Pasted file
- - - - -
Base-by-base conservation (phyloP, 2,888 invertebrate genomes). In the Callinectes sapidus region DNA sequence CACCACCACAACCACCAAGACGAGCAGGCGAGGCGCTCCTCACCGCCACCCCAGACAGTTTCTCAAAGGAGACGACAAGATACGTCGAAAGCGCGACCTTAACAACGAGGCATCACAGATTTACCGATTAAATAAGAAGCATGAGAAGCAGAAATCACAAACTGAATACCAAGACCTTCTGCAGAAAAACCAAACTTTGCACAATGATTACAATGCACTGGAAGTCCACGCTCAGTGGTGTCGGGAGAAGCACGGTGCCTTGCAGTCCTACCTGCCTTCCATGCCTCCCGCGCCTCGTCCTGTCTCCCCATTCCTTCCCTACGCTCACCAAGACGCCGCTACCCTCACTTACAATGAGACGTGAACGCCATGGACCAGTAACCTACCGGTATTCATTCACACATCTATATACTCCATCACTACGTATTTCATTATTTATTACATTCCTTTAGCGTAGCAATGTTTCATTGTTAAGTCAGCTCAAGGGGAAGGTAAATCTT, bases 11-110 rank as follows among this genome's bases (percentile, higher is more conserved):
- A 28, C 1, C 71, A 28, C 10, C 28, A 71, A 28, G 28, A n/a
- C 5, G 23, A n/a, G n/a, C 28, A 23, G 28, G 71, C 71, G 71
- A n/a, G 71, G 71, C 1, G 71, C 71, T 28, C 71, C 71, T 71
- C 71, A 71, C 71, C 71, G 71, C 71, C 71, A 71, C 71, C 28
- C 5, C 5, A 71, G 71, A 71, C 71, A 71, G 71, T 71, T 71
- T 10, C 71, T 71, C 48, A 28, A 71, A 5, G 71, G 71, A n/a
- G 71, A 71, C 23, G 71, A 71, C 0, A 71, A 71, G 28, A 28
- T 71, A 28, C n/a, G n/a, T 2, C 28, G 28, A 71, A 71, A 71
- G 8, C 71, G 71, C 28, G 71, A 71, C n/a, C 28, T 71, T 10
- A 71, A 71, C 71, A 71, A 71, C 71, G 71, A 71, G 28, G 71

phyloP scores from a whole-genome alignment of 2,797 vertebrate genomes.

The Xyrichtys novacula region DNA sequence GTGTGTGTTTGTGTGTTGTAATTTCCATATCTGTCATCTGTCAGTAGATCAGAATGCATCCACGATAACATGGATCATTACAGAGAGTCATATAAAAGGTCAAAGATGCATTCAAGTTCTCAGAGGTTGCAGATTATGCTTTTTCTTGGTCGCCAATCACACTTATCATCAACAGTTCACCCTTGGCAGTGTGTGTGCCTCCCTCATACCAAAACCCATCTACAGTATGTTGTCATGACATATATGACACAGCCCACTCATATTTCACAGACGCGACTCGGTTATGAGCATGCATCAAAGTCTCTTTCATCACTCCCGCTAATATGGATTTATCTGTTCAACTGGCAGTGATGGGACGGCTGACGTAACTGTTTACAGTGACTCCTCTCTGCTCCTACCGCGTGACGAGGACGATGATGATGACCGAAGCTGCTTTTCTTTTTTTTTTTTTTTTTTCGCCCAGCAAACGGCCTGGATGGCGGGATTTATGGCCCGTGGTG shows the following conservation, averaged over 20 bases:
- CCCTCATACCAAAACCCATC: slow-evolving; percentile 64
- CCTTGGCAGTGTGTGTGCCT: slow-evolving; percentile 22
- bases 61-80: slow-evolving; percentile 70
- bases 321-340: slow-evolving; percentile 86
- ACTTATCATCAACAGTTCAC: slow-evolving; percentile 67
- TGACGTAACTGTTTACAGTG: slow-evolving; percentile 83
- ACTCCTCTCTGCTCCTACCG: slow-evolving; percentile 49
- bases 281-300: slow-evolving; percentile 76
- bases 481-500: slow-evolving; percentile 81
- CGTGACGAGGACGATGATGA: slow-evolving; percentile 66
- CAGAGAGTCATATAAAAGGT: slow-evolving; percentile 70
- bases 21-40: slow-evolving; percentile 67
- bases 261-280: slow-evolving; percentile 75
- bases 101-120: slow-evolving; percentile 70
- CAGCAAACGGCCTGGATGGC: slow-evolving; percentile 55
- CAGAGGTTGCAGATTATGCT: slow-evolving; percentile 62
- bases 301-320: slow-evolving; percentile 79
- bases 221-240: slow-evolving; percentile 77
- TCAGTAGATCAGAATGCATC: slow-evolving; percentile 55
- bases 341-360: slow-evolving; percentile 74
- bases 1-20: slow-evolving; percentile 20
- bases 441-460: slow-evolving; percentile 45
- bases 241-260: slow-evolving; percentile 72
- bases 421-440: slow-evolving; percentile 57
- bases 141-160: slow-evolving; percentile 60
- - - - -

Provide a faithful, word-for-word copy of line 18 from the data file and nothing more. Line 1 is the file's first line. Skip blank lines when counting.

- ACTTATCATCAACAGTTCAC: slow-evolving; percentile 67